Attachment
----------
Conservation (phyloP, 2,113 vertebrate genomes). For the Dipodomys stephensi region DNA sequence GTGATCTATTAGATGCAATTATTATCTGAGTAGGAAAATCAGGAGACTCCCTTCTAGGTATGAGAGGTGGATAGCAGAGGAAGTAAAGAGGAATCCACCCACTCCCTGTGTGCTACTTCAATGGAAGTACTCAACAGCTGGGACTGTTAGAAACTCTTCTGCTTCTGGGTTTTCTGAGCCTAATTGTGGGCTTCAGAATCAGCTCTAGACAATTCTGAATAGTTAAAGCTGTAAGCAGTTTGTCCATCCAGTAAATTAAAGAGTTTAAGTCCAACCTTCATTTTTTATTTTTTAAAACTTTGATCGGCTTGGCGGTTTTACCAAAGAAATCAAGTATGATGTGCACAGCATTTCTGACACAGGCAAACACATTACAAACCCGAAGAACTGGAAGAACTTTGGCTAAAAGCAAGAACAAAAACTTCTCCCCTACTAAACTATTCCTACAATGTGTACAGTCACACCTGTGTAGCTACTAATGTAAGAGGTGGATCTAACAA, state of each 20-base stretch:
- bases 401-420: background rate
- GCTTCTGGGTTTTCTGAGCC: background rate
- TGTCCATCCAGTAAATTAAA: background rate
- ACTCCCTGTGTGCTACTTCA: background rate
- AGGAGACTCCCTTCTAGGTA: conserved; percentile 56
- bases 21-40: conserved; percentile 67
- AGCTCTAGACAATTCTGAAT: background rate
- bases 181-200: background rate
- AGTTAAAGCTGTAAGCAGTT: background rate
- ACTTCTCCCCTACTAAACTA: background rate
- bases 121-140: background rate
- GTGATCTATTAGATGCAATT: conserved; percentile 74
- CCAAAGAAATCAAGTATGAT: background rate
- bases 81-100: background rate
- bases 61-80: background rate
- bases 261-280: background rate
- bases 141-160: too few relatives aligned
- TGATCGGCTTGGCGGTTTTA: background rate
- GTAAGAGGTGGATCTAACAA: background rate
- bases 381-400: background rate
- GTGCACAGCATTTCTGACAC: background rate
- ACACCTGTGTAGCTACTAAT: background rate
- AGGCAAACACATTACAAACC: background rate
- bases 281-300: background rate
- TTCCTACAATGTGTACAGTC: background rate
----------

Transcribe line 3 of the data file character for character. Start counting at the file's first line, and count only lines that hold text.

- GCTTCTGGGTTTTCTGAGCC: background rate